What is a Doula- Birth and Postpartum

What is a Doula?

There are a few different types of Doulas. There are birth or labor Doulas, postpartum doulas, antepartum doulas, and end of life doulas.

This article will discuss the first three types of doula that are related to pregnancy, child birth and the first few week of a new babies life.

Birth Doula

A birth doula is a doula that attends the labor and birth. This type of doula will normally meet with the pregnant mother and her partner 2-3 times before the labor begins. The first meeting will normally be an interview. The doula interviews the couple to see if they are a match for her and the couple interview the doula to see if she is a match for them and how they want to labor. It is important for both sides to feel comfortable with the arrangement and it is advisable for the new parents to interview more than one doula to have options available and see who she feels comfortable having at her birth. Birth is an intimate occasion and she will want to feel comfortable with the people she brings into her laboring environment.

Once a couple has chosen a doula and reviewed the contract and made a payment arrangement the doula then will set up 1-2 prenatal visits. At the prenatal visits the doula will review comfort measures with both parents or with the mothers partner. They will discuss nutrition, questions to ask her provider, they will go over possible things that will happen during labor and birth, what her options are and set up a birth plan. Some doulas that have extra training may offer massage, aromatherapy, acupressure or extra child birth education.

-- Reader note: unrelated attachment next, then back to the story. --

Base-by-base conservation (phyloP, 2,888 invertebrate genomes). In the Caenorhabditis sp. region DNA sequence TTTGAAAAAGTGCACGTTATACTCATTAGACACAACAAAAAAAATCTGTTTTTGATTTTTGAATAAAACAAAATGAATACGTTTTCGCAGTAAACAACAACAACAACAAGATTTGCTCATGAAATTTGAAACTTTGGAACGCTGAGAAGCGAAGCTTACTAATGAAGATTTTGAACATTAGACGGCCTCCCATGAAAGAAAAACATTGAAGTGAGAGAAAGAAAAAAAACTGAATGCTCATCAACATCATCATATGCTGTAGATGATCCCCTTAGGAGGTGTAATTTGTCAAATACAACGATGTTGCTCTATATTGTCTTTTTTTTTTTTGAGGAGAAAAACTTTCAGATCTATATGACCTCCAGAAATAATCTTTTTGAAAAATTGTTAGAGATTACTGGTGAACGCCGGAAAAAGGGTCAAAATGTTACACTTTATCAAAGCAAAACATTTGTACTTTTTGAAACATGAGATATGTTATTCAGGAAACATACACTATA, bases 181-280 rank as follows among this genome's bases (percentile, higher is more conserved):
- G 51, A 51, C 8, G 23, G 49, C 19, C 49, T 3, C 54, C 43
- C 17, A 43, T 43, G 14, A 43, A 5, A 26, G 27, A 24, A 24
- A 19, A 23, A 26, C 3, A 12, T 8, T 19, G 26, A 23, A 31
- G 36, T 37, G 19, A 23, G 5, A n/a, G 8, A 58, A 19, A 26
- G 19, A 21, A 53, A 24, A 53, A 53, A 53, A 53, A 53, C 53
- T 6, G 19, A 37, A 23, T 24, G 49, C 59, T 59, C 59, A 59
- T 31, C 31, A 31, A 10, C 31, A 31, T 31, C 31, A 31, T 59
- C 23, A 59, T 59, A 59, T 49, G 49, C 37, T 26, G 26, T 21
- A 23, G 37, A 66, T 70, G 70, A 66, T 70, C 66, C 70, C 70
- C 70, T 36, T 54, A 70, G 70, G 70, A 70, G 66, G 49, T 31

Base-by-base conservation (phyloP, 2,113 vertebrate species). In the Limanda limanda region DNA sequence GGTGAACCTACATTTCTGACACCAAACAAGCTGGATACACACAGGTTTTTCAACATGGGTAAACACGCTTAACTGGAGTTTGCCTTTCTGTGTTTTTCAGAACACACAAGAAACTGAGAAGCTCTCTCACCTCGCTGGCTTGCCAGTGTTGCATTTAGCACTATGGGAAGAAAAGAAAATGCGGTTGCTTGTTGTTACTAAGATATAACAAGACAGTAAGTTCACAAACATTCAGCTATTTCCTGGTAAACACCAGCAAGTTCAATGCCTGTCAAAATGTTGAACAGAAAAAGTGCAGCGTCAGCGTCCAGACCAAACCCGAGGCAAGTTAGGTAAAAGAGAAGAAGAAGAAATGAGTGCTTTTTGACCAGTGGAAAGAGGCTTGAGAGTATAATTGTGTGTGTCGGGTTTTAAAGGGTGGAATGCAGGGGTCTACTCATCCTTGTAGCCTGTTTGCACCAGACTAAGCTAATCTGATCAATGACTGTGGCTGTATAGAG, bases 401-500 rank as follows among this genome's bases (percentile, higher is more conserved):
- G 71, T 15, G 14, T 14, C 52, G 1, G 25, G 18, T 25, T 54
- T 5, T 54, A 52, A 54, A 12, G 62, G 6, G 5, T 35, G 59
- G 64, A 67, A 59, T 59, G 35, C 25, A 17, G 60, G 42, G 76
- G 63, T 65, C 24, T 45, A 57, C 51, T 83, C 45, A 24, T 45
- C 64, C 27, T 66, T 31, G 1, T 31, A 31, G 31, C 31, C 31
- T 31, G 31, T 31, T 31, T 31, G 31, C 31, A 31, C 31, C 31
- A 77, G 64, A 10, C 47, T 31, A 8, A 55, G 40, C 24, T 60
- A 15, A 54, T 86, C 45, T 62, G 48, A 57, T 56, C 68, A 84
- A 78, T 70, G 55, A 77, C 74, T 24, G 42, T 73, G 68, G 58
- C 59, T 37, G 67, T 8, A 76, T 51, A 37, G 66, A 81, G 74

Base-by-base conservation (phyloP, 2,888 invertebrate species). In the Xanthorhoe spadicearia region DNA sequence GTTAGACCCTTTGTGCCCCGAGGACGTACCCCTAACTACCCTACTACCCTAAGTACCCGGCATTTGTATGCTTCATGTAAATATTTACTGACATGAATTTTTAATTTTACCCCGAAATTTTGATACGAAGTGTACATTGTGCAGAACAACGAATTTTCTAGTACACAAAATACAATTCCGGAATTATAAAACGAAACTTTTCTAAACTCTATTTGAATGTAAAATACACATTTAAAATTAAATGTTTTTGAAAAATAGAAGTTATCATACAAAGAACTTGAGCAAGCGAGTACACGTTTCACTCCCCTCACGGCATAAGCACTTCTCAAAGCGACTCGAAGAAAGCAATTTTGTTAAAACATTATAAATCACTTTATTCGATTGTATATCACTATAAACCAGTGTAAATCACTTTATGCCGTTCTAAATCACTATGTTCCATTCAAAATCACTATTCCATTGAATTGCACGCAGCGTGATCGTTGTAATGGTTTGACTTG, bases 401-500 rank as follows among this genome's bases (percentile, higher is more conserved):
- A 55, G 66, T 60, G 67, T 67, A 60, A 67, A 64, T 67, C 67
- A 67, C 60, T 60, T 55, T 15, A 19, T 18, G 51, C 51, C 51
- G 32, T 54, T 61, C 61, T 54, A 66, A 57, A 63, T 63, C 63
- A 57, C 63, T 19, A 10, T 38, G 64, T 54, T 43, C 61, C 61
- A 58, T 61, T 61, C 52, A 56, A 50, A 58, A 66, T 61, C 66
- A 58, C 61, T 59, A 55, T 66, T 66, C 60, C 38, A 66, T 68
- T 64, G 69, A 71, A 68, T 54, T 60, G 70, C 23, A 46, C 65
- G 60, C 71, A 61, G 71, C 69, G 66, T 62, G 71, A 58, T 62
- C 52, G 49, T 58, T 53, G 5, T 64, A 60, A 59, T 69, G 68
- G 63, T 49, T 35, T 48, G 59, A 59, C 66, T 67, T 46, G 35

When it gets close to the mothers expected due date, about 2 week before and 2 weeks after the due date, the doula will then be on call. During this time period the mother or partner can contact her at anytime. They will be advised to contact her when they think early labor has started, if her water breaks or if they have any questions including when to go to the hospital or call the midwife.